Trump Davos speech: 'America First policy is not America alone'
President Donald Trump has told global finance leaders he will always put the US first when it comes to trade, but "that does not mean America alone".
"The US is open for business," he said in his inaugural address to the World Economic Forum in Davos on Friday.
But he continued to attack "predatory" trade practices, warning partners that the US would not tolerate unfair trade.
Mr Trump's election campaign centred on America First, aiming to protect local manufacturers from foreign competition.
This policy appeared to contradict the Davos conference's goal of promoting globalisation and co-operation.
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Mr Trump lauded the economic achievements of his first year in office, including cutting corporation tax and lowering the unemployment rate, and said the US was more attractive than ever to foreign investment.
"I'm here to deliver a simple message - there has never been a better time to hire, to build, to invest and to grow in the United States. America is open for business and we are competitive once again," he said.
Taking credit for the strong economy in the US, he urged foreign investors to "bring your money, your jobs, your businesses to America".
As he was speaking, latest figures for US economic growth were released, showing a slowdown in growth from 3.2% to 2.6% in the final quarter of last year. This meant annual growth for 2017 was 2.3%, up from 1.5% in 2016 but below the president's 3% target.
A more nuanced approach
By Kamal Ahmed, BBC economics editor
"America First, not America alone." It was the key line of the speech, and a message echoed by other leading members of the White House power pack here.
This is all about trade and the US approach.
The fear was that America under Mr Trump would throw up a series of trade barriers, increasing protectionism at a time when most government leaders at Davos - Narendra Modi of India, Justin Trudeau of Canada and Emmanuel Macron of France - were preaching the gospel of globalisation.
But today we heard a more nuanced manifesto. America, Mr Trump said, did not want a trade war, it wanted fair trade.
Which may come as a surprise to countries like South Korea, smarting this week following the imposition of tariffs on US imports of solar panels and washing machines.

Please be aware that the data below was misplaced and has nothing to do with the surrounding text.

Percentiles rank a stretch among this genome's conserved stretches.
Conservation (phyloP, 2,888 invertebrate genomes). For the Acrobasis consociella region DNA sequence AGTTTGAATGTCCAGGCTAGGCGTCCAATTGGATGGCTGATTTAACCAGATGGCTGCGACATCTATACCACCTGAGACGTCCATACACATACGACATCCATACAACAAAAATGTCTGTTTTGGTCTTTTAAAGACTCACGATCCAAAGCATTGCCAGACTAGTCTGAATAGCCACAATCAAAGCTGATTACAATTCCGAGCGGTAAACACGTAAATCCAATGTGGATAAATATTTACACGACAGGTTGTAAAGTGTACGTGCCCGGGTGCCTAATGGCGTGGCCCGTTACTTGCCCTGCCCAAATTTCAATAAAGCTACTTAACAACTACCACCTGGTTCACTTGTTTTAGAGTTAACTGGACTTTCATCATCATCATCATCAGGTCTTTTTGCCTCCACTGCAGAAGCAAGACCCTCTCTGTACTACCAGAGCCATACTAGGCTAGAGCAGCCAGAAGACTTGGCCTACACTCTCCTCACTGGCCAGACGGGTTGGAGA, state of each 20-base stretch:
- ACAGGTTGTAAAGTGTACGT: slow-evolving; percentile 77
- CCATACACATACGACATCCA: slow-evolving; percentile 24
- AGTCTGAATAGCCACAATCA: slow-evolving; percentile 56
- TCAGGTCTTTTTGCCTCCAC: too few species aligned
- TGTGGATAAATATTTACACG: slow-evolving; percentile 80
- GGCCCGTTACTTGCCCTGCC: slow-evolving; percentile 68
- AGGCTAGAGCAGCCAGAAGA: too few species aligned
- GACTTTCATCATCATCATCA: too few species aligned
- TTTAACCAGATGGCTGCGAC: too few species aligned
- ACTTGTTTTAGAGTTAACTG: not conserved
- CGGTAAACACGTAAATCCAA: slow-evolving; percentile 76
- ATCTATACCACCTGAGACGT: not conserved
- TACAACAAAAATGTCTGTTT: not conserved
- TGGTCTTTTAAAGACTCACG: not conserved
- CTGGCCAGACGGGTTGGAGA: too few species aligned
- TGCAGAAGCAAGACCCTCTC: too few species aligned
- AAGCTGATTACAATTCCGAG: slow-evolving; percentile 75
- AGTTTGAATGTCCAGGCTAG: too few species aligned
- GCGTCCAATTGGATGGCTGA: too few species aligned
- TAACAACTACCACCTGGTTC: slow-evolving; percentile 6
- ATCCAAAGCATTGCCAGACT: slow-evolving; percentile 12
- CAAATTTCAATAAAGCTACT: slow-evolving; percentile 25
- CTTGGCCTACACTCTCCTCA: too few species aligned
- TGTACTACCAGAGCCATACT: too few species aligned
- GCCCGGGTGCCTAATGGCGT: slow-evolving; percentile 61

The US president demanded a reformed international trade system that was "fair and reciprocal" and accused unidentified countries of unfair practices, including "massive intellectual property theft" and providing state aid to industry.
Mr Trump also said he preferred bilateral fair trade agreements with other countries, including those signed up to the Trans-Pacific Partnership (TPP) from which he has withdrawn. He said he would consider negotiating with TPP states collectively, if it was in America's interest.
He later tweeted that his speech had been well received.
But some attendees booed when he attacked the media and repeated accusations of them reporting "fake news" in a question and answer session after his address.
"As a businessman I was always treated really well by the press… and it wasn't until I became a politician that I realised how nasty, how mean, how vicious and how fake the press can be," he said.
The BBC's Katie Hope, who attended the speech, says anticipation was high but the audience's response was rather muted with some expecting a more conciliatory tone.
Despite this, Mr Trump has had an overwhelmingly positive reception, with cheers on his arrival on Thursday in the main Congress Centre.
In a meeting with UK Prime Minister Theresa May the same day, he said he expected "a tremendous increase" in trade between the US and Britain in the coming years.
He has also said he is prepared to apologise for retweeting posts from a British far-right group last November, a move that sparked a Twitter row with Mrs May.
In an interview Mr Trump told ITV's Piers Morgan: "If you are telling me they're horrible people, horrible, racist people, I would certainly apologise if you'd like me to do that."
President Trump's speech comes days after the US announced new tariffs of up to 50% on imported washing machines and solar panels, prompting an outcry from China and South Korea - the primary targets of the measure.
Treasury Secretary Steve Mnuchin, also in Davos, has warned of "more to come" on trade tariffs.